Massey Energy, a publicly traded company based in Richmond, Va., has 2.2 billion tons of coal reserves in southern West Virginia, eastern Kentucky, southwest Virginia and Tennessee, according to the company’s Web site. It ranks among the nation’s top five coal producers and is among the industry’s most profitable. It has a spotty safety record.
In the past year, federal inspectors fined the company more than $382,000 for repeated serious violations involving its ventilation plan and equipment at Upper Big Branch. The violations also cover failing to follow the plan, allowing combustible coal dust to pile up, and having improper firefighting equipment.
Upper Big Branch has had three other fatalities in the last dozen years.
Methane is one of the great dangers of coal mining, and federal records say the Eagle coal seam releases up to 2 million cubic feet of methane gas into the Upper Big Branch mine every 24 hours, which is a large amount, said Dennis O’Dell, health and safety director for the United Mine Workers labour union.
The colorless, odourless gas is often sold to American consumers to heat homes and cook meals. In mines, giant fans are used to keep methane concentrations below certain levels. If concentrations are allowed to build up, the gas can explode with a spark roughly similar to the static charge created by walking across a carpet in winter, as at the Sago mine, also in West Virginia where 12 were killed in 2006.
Since then, federal and state regulators have required mine operators to store extra oxygen supplies. Upper Big Branch uses containers that can generate about an hour of breathable air, and all miners carry a container on their belts besides the stockpiles inside the mine.
Rescuers trying to reach the trapped miners had found evidence that some workers took emergency oxygen supplies from a cache in the mine, Stricklin said.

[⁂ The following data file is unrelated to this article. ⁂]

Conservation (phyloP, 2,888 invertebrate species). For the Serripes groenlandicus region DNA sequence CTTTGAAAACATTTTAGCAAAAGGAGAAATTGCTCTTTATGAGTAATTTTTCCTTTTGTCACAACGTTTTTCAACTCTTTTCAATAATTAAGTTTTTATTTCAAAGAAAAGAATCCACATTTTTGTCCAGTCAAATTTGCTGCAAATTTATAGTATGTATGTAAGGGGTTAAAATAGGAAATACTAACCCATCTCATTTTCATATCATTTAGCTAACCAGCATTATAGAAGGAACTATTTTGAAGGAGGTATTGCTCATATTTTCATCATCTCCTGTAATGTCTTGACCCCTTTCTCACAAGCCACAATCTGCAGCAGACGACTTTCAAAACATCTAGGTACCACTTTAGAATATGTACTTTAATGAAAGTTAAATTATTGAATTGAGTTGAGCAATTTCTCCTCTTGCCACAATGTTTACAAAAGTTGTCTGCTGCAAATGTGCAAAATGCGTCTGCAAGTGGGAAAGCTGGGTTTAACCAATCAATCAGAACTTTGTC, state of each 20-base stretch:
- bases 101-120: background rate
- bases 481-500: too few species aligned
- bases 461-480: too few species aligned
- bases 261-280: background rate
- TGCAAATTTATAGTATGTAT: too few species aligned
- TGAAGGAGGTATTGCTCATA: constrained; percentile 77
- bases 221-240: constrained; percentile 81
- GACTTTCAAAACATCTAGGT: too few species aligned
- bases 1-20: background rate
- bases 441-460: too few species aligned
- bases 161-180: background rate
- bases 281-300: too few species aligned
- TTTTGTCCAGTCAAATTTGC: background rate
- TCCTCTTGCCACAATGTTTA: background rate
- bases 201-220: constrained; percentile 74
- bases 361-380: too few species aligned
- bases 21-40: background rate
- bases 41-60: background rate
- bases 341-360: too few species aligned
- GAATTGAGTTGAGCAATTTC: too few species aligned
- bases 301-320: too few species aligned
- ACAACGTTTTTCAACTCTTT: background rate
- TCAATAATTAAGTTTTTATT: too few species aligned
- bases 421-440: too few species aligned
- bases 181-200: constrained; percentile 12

West Virginia requires all underground mines to have wireless communications and tracking systems designed to survive explosions and other disasters. However, Stricklin said much of the network near the missing men was likely destroyed in the explosion.
Massey said the names of the dead and injured would not be released until next-of-kin were notified.
“West Virginians are tough, we will bind together,” said U.S. Rep. Nick Rahall, whose district includes where the mine is located.
The mine, which cannot be seen from the road, has 19 openings and roughly 7-foot ceilings. Inside, it’s crisscrossed with railroad tracks used for hauling people and equipment. It is located in a mine-laced swath of Raleigh and Boone counties that is the heart of West Virginia’s coal country.
The seam produced 1.2 million tons of coal in 2009, according to the mine safety agency, and has about 200 employees, most of whom work underground on different shifts.
“The federal Mine Safety and Health Administration will investigate this tragedy, and take action,” U.S. Secretary of Labor Hilda L. Solis said in a statement. “Miners should never have to sacrifice their lives for their livelihood.”
Associated Press Writers Vicki Smith in Eunice, Tim Huber in Charleston and Sam Hananel in Washington contributed to this report.